But Will the Planet Notice?: How Smart Economics Can Save the World
How Smart Economics Can Save the World
An environmental economist argues for market-based incentives and initiatives to guide our response to the growing climate change crisis
You are one of seven billion people on Earth. Whatever you or I do personally-eat tofu in a Hummer or hamburgers in a Prius-the planet doesn't notice. In our confrontation with climate change, species preservation, and a planet going off the cliff, it is what several billion people do that makes a difference. The solution? It isn't science, politics, or activism. It's smarter economics.
The hope of mankind, and indeed of every living thing on the planet, is now in the hands of the dismal science. Fortunately, we've been there before. Economists helped crack the acid rain problem in the 1990's (admittedly with a strong assist from a phalanx of lawyers and activists). Economists have helped get lead out of our gas, and they can explain why lobsters haven't disappeared off the coast of New England but tuna is on the verge of extinction. More disquietingly, they can take the lessons of the financial crisis and model with greater accuracy than anyone else the likelihood of environmental catastrophe, and they can help save us from global warming, if only we let them.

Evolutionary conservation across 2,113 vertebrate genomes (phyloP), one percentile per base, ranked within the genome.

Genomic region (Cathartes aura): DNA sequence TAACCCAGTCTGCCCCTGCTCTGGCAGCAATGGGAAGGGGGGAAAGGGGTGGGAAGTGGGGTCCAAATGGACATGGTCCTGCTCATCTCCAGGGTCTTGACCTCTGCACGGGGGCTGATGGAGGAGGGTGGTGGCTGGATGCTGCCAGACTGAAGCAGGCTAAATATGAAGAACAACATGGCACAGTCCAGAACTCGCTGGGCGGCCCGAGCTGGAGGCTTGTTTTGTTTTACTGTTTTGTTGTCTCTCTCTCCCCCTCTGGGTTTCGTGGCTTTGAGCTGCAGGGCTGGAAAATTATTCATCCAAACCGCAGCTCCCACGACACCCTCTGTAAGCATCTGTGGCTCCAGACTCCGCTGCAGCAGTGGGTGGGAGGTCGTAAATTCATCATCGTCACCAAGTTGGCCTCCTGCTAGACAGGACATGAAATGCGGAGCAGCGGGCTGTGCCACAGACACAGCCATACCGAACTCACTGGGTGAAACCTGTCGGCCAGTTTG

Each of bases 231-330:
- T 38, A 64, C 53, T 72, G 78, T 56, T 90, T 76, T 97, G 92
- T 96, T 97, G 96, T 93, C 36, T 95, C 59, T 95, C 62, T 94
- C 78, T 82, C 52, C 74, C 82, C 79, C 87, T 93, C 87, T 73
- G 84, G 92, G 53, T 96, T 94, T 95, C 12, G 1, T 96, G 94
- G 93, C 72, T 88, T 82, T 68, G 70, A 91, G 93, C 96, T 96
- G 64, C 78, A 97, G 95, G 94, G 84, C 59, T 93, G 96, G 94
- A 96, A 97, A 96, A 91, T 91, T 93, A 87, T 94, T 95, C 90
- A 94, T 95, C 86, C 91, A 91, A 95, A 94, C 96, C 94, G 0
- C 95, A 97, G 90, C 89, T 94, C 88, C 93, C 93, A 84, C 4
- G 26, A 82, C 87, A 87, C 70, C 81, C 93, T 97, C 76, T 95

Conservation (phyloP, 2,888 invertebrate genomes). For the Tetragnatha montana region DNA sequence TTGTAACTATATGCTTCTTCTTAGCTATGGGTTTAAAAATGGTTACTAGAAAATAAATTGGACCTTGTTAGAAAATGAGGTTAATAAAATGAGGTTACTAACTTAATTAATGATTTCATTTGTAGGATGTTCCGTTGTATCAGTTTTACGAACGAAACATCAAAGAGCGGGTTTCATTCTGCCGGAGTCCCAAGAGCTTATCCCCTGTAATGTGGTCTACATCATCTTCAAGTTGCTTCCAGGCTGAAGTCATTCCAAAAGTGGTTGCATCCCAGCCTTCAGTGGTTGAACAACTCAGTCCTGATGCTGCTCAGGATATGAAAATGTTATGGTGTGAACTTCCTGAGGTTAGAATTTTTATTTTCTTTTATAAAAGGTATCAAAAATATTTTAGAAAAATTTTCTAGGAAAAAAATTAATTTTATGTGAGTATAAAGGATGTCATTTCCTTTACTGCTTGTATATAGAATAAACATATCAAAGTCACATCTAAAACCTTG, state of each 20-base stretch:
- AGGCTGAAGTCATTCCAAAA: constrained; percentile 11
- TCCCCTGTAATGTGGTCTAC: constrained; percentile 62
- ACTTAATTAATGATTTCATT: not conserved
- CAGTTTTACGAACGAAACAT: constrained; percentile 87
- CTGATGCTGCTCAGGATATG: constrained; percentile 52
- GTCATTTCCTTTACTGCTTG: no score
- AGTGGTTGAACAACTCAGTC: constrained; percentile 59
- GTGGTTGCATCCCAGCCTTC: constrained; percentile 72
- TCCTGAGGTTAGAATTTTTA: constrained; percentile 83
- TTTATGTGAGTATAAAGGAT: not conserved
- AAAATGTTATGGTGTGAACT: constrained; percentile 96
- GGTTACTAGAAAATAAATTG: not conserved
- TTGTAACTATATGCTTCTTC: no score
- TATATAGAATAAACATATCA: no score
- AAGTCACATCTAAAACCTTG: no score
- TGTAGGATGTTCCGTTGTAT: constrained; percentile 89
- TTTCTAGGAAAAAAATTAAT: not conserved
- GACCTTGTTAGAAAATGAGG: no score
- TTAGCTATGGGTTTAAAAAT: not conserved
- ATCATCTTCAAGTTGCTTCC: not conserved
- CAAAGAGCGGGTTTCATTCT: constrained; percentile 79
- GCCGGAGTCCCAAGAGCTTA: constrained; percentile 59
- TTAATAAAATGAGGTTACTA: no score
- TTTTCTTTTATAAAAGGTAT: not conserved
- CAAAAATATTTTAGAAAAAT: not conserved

Praise for But Will the Planet Notice?
"If you like the idea of an environmentalist who works for one of the nation's largest environmental groups making a full-throated argument against the Endangered Species Act . . . then But Will the Planet Notice? is the book for you." -Dan Shapley, The Daily Green (blog)
"Wagner's wry, witty prose brings rationality to an emotionally charged subject and urges us to take personal responsibility for the planet by demanding an economically sound solution to guiding market forces in the right direction, making it in our best interests to do the right thing." -Publishers Weekly